Published On: Mon, Feb 2nd, 2015

Self-Motivation: Finding Powerful Inspiration From Within

How do small business owners become corporate giants? How do former drug addicts get clean? How do amateur songwriters make hundreds of thousands of dollars on YouTube?

Answer: Inspiration.

But, when you’re poor addicted to drugs, and singing songs in the alleyway, no one is going to give that to you. You have to find it from within. Here’s how.

1.Start Writing

Start writing down everything and anything that comes to mind about your problem and what it’s keeping you from doing in life. Presumably, you want to change. If you don’t, no one can help you. What don’t you like about your life right now? Where do you want to be?

Don’t think too hard about this — it should be like a stream of consciousness. Write down anything that comes to mind, even if it seems irrational or nonsensical. You’ll go over it later with a conscious, objective, mind. Right now, you want to do what’s called an “emotional dump.” You want all of your thoughts and fears out on a piece of paper.

 public domain pic from May 4 1916

public domain pic from May 4 1916

2.Make a Plan

Once you’ve got everything down on paper, it’s time to sort through it. Think about all of the things you wrote down. What makes sense? What doesn’t make sense? Most people carry around fears and emotions that don’t have an objective basis in reality.

For example, if you have a fear of quitting your job to start a business, and that fear is vaguely defined as “what if I fail?” this is understandable, but it’s unfounded. What if you stay at your current job and you get laid off? That’s always an alternative possibility.

Or, what if you are trying to deal with a substance abuse problem — you fear that others will make fun of you for admitting to it. You’re afraid to admit failure. But, look at your life right now. You’re already failing. You already have health problems (all drugs cause side effects).

Having all of this information in front of you helps you cut through emotional baggage that may be weighing you down. It gives you a chance to be tough on yourself without being “against” yourself. Remember, you are the only one that can make the changes you need.

While it’s important to recognize and admit your faults, it’s also important to forgive yourself and move forward. That can only happen when you take the first step — admitting that there are things you want to change and then mapping out a plan for that change.

A plan doesn’t have to be elaborate. It can consist of simple steps that include action-oriented processes that will move you from your current state to the desired one.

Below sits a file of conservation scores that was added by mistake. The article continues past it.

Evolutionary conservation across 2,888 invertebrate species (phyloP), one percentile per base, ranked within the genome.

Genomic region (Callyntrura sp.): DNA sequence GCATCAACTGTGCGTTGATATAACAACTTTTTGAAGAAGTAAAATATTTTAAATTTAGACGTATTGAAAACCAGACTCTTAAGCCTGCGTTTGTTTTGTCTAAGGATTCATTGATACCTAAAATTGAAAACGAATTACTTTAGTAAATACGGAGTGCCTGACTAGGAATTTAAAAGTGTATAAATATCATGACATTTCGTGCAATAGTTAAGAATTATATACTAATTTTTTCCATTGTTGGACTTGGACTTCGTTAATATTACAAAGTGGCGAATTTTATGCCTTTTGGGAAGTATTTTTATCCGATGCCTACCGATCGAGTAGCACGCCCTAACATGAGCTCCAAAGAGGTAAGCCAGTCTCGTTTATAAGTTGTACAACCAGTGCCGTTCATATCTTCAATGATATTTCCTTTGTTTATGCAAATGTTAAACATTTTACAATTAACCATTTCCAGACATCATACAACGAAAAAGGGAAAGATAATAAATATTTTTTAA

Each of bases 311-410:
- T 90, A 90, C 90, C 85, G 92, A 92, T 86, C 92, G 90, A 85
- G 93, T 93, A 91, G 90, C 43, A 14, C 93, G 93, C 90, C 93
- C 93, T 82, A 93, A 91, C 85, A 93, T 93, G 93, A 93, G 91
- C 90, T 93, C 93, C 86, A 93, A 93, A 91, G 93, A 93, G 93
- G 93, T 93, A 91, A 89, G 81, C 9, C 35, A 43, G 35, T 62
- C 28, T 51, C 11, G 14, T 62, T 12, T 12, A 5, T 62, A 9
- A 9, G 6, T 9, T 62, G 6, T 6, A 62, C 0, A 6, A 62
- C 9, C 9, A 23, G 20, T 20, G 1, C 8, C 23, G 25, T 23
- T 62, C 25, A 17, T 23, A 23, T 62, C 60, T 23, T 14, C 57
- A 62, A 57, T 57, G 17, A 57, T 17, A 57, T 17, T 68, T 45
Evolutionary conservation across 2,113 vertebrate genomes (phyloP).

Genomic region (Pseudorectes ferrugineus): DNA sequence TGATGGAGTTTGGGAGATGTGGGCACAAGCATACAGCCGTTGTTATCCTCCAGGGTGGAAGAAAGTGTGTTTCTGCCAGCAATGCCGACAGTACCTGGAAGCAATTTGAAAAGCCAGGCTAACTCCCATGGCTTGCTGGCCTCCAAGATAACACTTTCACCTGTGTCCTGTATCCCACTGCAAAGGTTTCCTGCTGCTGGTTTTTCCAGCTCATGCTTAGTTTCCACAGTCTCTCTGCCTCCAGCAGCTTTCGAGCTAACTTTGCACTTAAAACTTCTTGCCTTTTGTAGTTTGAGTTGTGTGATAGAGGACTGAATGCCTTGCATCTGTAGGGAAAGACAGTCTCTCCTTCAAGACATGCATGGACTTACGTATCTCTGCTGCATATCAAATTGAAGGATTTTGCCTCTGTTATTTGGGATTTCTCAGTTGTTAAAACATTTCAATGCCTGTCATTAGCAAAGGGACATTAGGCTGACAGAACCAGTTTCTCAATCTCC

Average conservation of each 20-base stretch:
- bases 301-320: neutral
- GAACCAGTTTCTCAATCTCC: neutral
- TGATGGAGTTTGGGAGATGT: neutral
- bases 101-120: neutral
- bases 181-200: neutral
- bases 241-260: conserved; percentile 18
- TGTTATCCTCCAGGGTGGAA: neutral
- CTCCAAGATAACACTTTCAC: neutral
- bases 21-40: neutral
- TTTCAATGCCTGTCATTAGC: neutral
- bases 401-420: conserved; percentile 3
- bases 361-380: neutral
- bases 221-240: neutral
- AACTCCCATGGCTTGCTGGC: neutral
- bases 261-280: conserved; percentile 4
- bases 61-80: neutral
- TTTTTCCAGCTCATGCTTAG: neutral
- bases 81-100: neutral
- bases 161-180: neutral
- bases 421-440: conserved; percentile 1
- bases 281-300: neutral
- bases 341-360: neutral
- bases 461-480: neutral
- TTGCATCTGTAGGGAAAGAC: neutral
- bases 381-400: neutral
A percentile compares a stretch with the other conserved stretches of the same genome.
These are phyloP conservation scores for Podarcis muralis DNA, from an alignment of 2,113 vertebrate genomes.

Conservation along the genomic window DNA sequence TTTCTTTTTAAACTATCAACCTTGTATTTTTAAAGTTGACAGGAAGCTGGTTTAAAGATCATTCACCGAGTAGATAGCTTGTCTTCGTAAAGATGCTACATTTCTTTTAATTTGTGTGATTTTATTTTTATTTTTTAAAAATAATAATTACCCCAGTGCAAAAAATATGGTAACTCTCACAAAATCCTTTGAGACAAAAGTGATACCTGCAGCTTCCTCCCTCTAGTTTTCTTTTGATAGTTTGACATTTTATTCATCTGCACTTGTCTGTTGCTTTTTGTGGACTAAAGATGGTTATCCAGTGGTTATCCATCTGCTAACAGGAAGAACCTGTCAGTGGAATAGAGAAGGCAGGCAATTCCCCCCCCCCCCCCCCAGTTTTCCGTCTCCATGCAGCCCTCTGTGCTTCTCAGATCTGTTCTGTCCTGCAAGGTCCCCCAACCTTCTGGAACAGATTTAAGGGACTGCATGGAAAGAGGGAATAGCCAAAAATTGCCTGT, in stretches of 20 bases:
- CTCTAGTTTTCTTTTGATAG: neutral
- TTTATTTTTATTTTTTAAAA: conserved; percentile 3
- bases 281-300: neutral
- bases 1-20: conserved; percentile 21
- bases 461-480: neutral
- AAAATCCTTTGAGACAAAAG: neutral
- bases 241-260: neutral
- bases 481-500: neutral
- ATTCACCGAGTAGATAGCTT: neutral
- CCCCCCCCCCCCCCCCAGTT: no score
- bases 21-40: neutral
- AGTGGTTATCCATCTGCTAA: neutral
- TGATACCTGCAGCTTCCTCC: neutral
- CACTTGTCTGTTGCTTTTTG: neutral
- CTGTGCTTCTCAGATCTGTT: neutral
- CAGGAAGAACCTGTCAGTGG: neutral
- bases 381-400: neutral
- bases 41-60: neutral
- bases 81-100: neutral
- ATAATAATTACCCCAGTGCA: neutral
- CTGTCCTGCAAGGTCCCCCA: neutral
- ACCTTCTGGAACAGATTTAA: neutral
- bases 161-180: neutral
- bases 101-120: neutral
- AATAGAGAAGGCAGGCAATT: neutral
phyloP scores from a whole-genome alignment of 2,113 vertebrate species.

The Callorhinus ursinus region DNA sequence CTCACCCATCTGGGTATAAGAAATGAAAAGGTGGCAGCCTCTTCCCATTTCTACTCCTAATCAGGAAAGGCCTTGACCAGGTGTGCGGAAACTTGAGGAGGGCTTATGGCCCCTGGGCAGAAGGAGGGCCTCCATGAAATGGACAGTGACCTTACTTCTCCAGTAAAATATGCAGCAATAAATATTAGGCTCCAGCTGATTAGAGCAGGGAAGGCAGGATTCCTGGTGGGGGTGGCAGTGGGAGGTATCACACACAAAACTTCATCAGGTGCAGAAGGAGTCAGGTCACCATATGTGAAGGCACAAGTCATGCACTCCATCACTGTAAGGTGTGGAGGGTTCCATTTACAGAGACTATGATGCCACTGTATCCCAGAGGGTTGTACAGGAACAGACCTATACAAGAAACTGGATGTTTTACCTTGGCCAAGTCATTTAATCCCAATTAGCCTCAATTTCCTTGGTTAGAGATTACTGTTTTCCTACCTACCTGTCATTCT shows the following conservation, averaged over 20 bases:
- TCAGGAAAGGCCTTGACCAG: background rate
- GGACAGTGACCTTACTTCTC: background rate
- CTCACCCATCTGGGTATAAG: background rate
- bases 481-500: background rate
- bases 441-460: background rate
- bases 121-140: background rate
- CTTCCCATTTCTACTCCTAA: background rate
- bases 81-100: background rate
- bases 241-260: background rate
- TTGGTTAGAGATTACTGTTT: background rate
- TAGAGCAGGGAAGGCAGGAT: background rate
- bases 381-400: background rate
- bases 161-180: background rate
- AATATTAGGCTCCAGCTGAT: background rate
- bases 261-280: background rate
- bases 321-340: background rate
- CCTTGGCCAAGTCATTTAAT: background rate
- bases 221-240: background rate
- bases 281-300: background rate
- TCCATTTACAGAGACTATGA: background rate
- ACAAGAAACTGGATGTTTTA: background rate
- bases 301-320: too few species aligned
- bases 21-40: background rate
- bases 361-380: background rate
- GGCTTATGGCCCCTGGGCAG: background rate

For example, if you want to start your own business, the first step is to make a business plan. Once this is done, all you have to do is follow it through and you’ll be out of your old job and into your dream career in no time.

If you’re battling addiction, the first step is to call a friend or trusted family member and get an appointment with a doctor to have yourself checked out. Then, you must assess whether you trust yourself to be an outpatient or whether you need to be checked in somewhere.

3.Change Your Behavior

When Patty Loeffler, and her family, wanted to lose weight, it didn’t happen overnight, and it didn’t happen because she ate the same foods day in and day out. When she first met her husband, Patty was thin and active. But, nine years after marriage, she found herself 100 pounds overweight and unhappy.

While she ultimately tried a number of different weight loss plans, it was the act of changing her behavior that really made a difference. She made extensive meal plans and a committed effort to weigh herself daily to track changes over time.

After nine years of failure, Patty was able to lose all the weight she’d gained, and then some — all from a change in behavior.

Sean and Gloria were having marital problems; it wasn’t over money or the kids. It was Sean’s drinking that was the problem. When he was having a bad day, he’d start drinking. Sean is a shy guy to begin with, and he could hide it pretty easily by not interacting with people. However, after a while it became obvious. He was unhappy with his job, he was turned down for life insurance because of his drinking problem, and one Friday night he came home and fell over right in front of his wife, drunk.

That was it for Gloria and the kids. It was do or die time. Sean had a decision to make — keep on with the same behaviors or make a change. And, change he did.

While not all stories turn out this way, a lot of them do. In fact, there are clinics all over the country that report many methadone success stories, alcoholism recovery, and other substance abuse successes for those who check in and follow the program.

4.Make Verbal Promises

Making verbal promises creates a sort of “pact” with people you tell. It’s a promise you must keep, which is why it tends to work well — especially if you promise those you love and care about.

5.Make Written Promises

Written promises work even better. If you write down that you will do something, you’re more apt to do it.

Guest Author :

Michael H. has been writing for CRC Health since 2006, his passion for recovery has led him to author countless articles about addiction and recovery.

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